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Vol 6 Issue 7



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Evidence is mounting in support of the low toxicity of graphene. The Swiss federal research laboratories have added to the body of evidence this month (p.16). They explored the effects of dusts generated by graphene enhanced polymers when they are abraded and found no toxic effects and minor respiratory inflammation. This means the dusts created during the recycling process of graphene enhanced polymer composites (in this case, nylon PA6) represent a low health hazard.

As a regular reader, you will know that graphene is being trialled as an additive to enhance the life of asphalt roads. In the UK Kent County Council and the University of Nottingham have just released data from the field trials on roads in the county (p.33). They found that graphene:
• Extends the surface lifetime by approximately 2.5 times to last up to 25 years
• Over 65-year asset life, a carbon saving of 23kg CO2/m2 of road surface
• Created a 32% reduction in cost over the lifetime of the asset

Graphene applications supported by data get more of our attention. GMG has commissioned its graphene enhanced battery plant in Australia. These batteries have a lower energy density than lithium ion and nickel metal batteries. This might not sound important, but aluminium and graphene are common materials that can be made with low environmental impact when compared with lithium, cobalt & nickel.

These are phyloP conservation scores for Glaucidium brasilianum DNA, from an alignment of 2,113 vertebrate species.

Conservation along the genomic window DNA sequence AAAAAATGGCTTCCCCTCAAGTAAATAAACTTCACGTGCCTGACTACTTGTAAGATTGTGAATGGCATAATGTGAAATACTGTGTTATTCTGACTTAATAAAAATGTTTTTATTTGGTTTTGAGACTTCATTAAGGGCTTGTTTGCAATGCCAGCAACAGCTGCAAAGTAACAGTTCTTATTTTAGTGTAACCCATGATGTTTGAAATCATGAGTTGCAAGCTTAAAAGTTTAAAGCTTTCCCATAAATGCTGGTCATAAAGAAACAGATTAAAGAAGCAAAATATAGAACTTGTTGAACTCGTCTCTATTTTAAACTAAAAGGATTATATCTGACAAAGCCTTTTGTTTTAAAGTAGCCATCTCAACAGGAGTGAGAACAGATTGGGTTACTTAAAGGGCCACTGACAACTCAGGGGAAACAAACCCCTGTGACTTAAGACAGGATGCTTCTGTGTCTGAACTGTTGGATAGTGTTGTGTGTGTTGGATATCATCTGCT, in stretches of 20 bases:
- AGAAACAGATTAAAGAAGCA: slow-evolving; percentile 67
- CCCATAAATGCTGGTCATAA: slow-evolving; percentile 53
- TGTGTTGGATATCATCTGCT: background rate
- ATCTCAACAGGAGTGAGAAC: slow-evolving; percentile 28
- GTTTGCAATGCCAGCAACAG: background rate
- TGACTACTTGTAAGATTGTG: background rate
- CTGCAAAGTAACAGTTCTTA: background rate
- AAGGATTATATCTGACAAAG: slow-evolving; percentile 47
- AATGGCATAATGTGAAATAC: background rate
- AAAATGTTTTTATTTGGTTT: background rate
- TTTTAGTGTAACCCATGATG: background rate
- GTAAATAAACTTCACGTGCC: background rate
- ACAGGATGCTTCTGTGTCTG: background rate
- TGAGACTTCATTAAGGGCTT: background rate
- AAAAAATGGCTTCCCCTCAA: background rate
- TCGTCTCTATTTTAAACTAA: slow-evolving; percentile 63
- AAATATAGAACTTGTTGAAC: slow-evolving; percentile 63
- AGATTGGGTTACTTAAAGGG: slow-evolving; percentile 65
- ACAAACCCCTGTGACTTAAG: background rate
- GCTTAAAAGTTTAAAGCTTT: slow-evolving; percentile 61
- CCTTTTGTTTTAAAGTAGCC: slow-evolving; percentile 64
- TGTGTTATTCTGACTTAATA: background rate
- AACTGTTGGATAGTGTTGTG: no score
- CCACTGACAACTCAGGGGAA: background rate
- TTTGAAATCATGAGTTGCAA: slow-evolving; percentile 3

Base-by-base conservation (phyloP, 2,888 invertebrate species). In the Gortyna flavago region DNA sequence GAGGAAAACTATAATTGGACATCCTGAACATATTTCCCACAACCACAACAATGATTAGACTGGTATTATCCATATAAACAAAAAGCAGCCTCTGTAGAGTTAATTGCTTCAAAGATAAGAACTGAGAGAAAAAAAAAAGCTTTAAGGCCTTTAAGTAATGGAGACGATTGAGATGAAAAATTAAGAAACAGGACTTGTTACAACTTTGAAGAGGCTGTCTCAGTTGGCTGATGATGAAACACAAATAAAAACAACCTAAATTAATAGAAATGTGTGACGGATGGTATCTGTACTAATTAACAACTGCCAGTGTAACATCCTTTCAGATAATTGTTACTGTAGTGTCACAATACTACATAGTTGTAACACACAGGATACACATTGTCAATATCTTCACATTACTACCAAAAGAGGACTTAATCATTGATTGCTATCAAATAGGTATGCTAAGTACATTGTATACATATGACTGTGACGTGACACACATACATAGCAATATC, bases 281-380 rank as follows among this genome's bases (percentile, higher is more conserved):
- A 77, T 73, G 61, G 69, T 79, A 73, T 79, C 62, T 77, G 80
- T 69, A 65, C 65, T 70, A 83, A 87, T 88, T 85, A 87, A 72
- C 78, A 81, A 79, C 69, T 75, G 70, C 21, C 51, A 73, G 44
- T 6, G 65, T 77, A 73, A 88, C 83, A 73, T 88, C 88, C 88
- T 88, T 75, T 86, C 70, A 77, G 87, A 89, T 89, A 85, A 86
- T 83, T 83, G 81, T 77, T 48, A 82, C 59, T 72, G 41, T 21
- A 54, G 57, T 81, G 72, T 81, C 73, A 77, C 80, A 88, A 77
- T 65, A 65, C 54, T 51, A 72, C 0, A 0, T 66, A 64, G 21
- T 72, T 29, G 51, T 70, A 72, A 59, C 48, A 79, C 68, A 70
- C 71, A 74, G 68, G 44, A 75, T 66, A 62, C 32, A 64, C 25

A new electric vehicle has been launched this month. UK hypercar manufacturer has presented its Apricale hydrogen fuel cell electric vehicle (HFCEV). The car has a top speed of over 300km/hr and a range over 500km. Graphene enhanced polymer composites are used to make the hydrogen fuel tank. The car does need batteries but because these are for supporting power it needs much less than a normal EV. This raises an interesting possibility, could lower energy density battery technology such as aluminium ion be used in conjunction with fuel cell technology to make better, sustainable electric vehicles?

All these developments use graphene powders. Meanwhile large area sheet CVD graphene makes steady progress. A team at the University of Texas has made a ‘graphene tattoo’ sensor that can be applied to the skin to continuously monitor blood pressure. Using graphene means there is no inflammatory response from the wearer, and the sensor provides the highest sensitivity rating.

Continuing the CVD theme, we interview the CEO of one of the leading graphene manufacturing companies, Jeff Draa provides insight into how he makes his CVD graphene and how they monitored customers to help them focus on the applications most likely to drive commercial success. You can find out about all this and more in this fascinating issue, dear reader please read on…

Adrian Nixon

1st July 2022